“But for you, O Lord, do I wait;
it is you, O Lord my God, who will answer.
16 For I said, “Only let them not rejoice over me,
who boast against me when my foot slips!”
17 For I am ready to fall,
and my pain is ever before me.
18 I confess my iniquity;
I am sorry for my sin.”
Confession is another way we achieve unity and help one another. How can we pray for one another well if we don’t know each other’s needs? James 5:13-16 says it like this,
“Is anyone among you suffering? Let him pray. Is anyone cheerful? Let him sing praise. 14 Is anyone among you sick? Let him call for the elders of the church, and let them pray over him, anointing him with oil in the name of the Lord. 15 And the prayer of faith will save the one who is sick, and the Lord will raise him up. And if he has committed sins, he will be forgiven. 16 Therefore, confess your sins to one another and pray for one another, that you may be healed. The prayer of a righteous person has great power as it is working.”
It is the true Love of the Lord that even in His perfection and holiness that He saves us, forgives us, brings us near to Him, and cultivates us to be holy like Him. David acknowledged that in verses 21-22.
“Do not forsake me, O Lord!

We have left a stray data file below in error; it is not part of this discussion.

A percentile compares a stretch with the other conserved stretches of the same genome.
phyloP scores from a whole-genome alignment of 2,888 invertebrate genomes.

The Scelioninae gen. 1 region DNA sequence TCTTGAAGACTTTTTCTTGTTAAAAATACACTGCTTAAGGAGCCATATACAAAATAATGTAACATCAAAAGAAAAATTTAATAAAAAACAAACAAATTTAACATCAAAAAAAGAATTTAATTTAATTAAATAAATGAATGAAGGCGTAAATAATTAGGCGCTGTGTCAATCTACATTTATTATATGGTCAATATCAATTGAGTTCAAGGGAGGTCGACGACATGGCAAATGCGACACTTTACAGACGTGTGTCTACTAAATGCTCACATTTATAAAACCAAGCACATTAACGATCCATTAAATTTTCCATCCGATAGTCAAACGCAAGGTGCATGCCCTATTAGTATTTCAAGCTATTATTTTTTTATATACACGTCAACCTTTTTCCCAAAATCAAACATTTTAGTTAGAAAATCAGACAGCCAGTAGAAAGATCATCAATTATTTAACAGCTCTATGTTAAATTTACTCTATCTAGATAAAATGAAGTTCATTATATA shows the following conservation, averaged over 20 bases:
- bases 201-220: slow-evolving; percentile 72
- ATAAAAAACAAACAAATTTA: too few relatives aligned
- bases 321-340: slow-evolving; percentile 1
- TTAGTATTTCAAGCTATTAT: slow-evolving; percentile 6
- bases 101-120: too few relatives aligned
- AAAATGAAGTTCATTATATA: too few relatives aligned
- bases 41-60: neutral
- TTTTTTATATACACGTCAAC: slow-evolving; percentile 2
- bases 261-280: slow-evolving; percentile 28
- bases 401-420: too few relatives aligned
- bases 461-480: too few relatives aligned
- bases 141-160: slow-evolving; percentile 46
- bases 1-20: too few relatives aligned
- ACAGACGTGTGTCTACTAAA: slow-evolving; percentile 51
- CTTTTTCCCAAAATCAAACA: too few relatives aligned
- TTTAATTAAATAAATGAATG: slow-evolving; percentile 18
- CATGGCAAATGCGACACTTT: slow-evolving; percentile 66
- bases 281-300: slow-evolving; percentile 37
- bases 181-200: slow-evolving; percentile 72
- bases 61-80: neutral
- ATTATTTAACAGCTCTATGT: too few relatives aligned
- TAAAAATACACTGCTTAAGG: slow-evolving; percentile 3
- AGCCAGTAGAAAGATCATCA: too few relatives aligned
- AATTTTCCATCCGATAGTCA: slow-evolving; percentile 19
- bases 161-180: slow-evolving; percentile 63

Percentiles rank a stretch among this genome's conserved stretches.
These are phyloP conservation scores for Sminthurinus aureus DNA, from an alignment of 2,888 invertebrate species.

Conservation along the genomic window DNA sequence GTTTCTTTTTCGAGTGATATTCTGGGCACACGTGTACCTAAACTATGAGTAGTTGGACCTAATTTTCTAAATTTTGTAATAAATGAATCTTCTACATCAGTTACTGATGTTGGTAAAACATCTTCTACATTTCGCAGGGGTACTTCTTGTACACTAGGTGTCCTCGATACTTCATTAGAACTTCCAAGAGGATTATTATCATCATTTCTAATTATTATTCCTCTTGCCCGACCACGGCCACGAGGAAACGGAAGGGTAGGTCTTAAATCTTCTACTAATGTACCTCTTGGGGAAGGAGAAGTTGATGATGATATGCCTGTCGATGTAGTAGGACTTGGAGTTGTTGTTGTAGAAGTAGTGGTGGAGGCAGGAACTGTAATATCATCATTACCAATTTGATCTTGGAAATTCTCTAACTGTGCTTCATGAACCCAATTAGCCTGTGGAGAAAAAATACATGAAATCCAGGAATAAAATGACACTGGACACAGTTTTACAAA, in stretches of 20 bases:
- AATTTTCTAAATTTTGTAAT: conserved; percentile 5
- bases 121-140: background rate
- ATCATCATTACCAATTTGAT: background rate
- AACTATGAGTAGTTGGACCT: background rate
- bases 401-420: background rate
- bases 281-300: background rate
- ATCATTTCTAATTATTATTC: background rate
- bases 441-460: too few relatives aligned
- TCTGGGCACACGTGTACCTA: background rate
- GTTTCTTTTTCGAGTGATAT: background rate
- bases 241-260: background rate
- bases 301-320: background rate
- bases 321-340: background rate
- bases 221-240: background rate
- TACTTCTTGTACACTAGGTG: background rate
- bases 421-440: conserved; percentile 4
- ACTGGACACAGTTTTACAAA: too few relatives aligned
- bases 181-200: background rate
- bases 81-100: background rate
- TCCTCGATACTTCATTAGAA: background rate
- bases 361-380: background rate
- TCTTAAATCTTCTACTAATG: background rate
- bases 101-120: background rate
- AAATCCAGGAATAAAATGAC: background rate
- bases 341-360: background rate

O my God, be not far from me!
22 Make haste to help me,
O Lord, my salvation!”
Have you ever conceded your sin and confessed them to The Lord? Have you ever asked for His forgiveness and Salvation? If not, I encourage you to do so right now. Ask Him to be the Lord of your life. Give Him your burdens. Ask Him to remove your sin and make you a new person, born again as His beloved holy child. If you are unsure what to do or say I encourage you to contact me or a Believer you trust for help. Then find a Bible believing Spirit filled, Jesus preaching church and become a part of it.
Believer, do you take seriously the Lord’s Supper, remembering what Jesus did for you? Do you weigh the heaviness of your sins and praise God they are not your affliction any longer? Do you confess your sins to your brothers and sisters? I encourage you to do so.
The Salvation of the Lord is yours for the asking. The Salvation of the Lord is yours for the living.